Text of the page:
\begin{aligned}H \psi = E \psi,\end{aligned} \hspace{\stretch{1}}(1.15)

supplies the energy levels for the two particle wavefunction, giving

\begin{aligned}\begin{aligned}H \psi_{nm} &= \frac{\hbar^2}{2m}\left(\left(\frac{\pi n}{L}\right)^2+\left(\frac{\pi m}{L}\right)^2\right)\psi_{nm} \\ &= \frac{1}{2m} \left(\frac{\hbar \pi}{L}\right)^2 ( n^2 + m^2 ) \psi_{nm}\end{aligned}\end{aligned} \hspace{\stretch{1}}(1.16)

Letting n, m each range over [1,3] for example we find

\begin{aligned}\begin{array}{l l l}n & m & n^2 + m^2 \\ 1 & 1 & 2 \\ 1 & 2 & 5 \\ 1 & 3 & 10 \\ 2 & 1 & 5 \\ 2 & 2 & 8 \\ 2 & 3 & 13 \\ 3 & 1 & 10 \\ 3 & 2 & 13 \\ 3 & 3 & 18\end{array}\end{aligned} \hspace{\stretch{1}}(1.17)

It’s clear that our lowest energy levels are

\begin{aligned}\frac{1}{m} \left(\frac{\hbar \pi}{L}\right)^2  \\ \frac{5}{2m} \left(\frac{\hbar \pi}{L}\right)^2  \\ \frac{4}{m} \left(\frac{\hbar \pi}{L}\right)^2 \end{aligned}

with degeneracies 1, 2, 1 respectively.

Ground state energy with interaction perturbation to first order.

With c_0 positive and an interaction potential of the form

\begin{aligned}U(X_1, X_2) = - c_0 \delta(X_1 - X_2)\end{aligned} \hspace{\stretch{1}}(1.18)

The second order perturbation of the ground state energy is

\begin{aligned}E = E_{11}^{(0)} + H_{11;11}' + \sum_{nm \ne 11} \frac{{\left\lvert{H_{11;11}' }\right\rvert}^2}{E_{11} - E_{nm}}\end{aligned} \hspace{\stretch{1}}(1.19)

where

\begin{aligned}E_{11}^{(0)} = \frac{1}{m} \left(\frac{\hbar \pi}{L}\right)^2,\end{aligned} \hspace{\stretch{1}}(1.20)

and

\begin{aligned}H_{nm;ab}' = -c_0 {\langle {\psi_{nm}} \rvert} \delta(X_1 - X_2) {\lvert {\psi_{ab}} \rangle}\end{aligned} \hspace{\stretch{1}}(1.21)

to proceed, we need to expand the matrix element

\begin{aligned}{\langle {\psi_{nm}} \rvert} \delta(X_1 - X_2) {\lvert {\psi_{ab}} \rangle}&=\int dx_1 dx_2 dy_1 dy_2\left\langle{{\psi_{nm}}} \vert {{x_1 x_2}}\right\rangle {\langle {x_1 x_2} \rvert} \delta(X_1 - X_2) {\lvert {y_1 y_2 } \rangle} \left\langle{{y_1 y_2}} \vert {{\psi_{ab}}}\right\rangle \\ &=\int dx_1 dx_2 dy_1 dy_2\left\langle{{\psi_{nm}}} \vert {{x_1 x_2}}\right\rangle \delta(x_1 - x_2) \delta^2(\mathbf{x} - \mathbf{y}) \left\langle{{y_1 y_2}} \vert {{\psi_{ab}}}\right\rangle \\ &=\int dx_1 dx_2 \left\langle{{\psi_{nm}}} \vert {{x_1 x_2}}\right\rangle \delta(x_1 - x_2) \left\langle{{x_1 x_2}} \vert {{\psi_{ab}}}\right\rangle \\ &=\int_{-L/2}^{L/2} dx\psi_{nm}(x, x)\psi_{ab}(x, x)\end{aligned}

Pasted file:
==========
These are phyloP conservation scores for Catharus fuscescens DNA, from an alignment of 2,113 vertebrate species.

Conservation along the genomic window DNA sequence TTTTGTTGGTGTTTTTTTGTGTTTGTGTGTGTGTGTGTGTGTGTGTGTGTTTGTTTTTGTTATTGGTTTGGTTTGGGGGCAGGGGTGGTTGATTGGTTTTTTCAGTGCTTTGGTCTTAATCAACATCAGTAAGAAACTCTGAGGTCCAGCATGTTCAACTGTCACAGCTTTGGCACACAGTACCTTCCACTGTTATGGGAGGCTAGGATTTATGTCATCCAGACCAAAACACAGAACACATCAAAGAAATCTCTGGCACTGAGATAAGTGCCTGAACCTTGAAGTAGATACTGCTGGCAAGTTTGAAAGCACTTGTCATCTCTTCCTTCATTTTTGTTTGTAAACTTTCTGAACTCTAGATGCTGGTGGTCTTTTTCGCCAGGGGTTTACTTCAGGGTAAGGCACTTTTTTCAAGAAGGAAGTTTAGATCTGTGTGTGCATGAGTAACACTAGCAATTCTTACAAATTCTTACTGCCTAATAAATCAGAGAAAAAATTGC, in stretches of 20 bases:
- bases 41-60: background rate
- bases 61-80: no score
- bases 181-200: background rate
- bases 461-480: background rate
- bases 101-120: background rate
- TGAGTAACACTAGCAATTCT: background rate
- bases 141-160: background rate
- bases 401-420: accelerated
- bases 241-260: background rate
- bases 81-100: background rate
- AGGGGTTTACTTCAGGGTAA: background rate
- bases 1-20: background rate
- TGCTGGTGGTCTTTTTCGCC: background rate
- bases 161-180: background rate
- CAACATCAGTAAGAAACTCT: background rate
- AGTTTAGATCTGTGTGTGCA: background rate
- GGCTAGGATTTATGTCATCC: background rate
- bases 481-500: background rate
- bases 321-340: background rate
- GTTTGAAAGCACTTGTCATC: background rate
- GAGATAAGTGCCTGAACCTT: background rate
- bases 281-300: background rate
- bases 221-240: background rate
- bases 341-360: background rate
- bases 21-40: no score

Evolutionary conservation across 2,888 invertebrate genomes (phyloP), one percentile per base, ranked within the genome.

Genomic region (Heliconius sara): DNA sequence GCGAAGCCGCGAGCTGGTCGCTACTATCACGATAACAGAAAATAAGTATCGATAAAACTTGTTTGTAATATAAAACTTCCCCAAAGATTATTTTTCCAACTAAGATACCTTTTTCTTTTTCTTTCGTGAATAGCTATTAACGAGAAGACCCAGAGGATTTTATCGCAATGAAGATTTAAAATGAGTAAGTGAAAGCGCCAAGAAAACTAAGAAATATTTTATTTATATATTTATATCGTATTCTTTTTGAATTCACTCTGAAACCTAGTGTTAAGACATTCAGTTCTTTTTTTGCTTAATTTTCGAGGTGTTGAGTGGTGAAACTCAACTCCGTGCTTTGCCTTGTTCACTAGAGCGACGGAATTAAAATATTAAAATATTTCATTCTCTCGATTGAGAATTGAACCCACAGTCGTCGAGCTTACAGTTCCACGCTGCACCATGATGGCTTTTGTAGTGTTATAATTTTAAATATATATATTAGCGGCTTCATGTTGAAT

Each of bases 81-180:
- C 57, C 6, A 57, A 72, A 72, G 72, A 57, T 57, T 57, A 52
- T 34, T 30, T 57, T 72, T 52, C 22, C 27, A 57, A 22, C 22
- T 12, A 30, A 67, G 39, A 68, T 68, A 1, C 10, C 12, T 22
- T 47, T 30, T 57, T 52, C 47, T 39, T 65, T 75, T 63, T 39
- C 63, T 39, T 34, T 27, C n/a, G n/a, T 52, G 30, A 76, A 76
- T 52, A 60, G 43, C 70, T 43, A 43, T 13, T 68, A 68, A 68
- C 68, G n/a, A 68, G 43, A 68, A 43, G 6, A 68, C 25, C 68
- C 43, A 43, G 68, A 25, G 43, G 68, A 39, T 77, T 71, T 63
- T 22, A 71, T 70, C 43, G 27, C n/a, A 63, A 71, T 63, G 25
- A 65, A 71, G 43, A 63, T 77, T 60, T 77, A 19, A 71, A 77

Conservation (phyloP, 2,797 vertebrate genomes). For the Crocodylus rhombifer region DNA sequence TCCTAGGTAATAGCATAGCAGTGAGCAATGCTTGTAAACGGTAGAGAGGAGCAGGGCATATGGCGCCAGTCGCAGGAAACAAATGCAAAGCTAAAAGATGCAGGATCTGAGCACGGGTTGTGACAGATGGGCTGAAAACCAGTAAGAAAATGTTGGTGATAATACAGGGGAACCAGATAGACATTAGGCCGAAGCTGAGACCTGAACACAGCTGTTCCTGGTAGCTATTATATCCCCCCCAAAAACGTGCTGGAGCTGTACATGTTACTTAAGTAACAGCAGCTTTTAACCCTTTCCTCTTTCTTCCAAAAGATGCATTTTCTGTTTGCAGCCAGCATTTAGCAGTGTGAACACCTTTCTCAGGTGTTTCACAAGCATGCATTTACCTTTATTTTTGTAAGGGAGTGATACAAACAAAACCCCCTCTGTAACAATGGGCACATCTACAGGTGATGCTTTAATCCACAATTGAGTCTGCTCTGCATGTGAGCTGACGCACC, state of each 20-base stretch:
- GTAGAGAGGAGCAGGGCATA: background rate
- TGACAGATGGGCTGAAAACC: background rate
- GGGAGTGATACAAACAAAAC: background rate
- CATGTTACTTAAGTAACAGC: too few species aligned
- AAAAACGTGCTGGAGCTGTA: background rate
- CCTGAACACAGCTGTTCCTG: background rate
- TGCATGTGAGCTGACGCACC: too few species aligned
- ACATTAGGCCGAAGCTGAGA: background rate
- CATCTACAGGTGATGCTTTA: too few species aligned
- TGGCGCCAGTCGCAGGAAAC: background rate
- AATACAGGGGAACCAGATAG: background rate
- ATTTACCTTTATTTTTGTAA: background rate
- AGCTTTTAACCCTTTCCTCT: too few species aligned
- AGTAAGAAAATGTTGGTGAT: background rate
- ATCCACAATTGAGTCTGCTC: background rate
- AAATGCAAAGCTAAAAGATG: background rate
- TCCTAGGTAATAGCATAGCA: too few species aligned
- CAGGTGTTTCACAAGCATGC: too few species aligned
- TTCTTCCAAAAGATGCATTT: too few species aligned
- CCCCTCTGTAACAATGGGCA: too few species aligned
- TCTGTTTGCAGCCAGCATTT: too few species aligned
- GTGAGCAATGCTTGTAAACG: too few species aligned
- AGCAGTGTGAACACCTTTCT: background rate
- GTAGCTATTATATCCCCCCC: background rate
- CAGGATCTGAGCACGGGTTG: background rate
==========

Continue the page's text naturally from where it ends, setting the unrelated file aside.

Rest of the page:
So, for our first order calculation we need

\begin{aligned}H_{11; 11}' &= - c_0\int_{-L/2}^{L/2} dx\psi_{11}(x, x)\psi_{11}(x, x) \\ &=\frac{4}{L^2}\int_{-L/2}^{L/2} dx\cos^4( \pi x /L ) \\ &=- \frac{3 c_0}{2 L}\end{aligned}

For the second order perturbation of the energy, it is clear that this will reduce the first order approximation for each matrix element that is non-zero.

Attempting that calculation with \href{https://github.com/peeterjoot/physicsplay/blob/796c8e3739ae1a9ca26270a0e91384afba45661d/notes/phy456/problem\

This worksheet can be seen to be giving misleading results, by evaluating

\begin{aligned}\int_{-\frac{L}{2}}^{\frac{L}{2}} \left(\frac{2}{L}\right)^2 \cos ^2\left(\frac{\pi  x}{L}\right) \cos ^2\left(\frac{3 \pi  x}{L}\right) \, dx = \frac{1}{L}\end{aligned} \hspace{\stretch{1}}(1.22)

Yet, the FullSimplify gives

\begin{aligned}\text{FullSimplify}\left[\int_{-\frac{L}{2}}^{\frac{L}{2}} \text{Cos}\left[\frac{\pi  x}{L}\right]^2 \left(\frac{2}{L}\right)^2 \text{Cos}\left[\frac{(2 n+1) \pi  x}{L}\right] \text{Cos}\left[\frac{(2 m+1) \pi  x}{L}\right] \, dx,\{m,n\}\in \text{Integers}\right] = 0\end{aligned} \hspace{\stretch{1}}(1.23)

I’m hoping that asking about this on stackoverflow will clarify how to use Mathematica correctly for this calculation.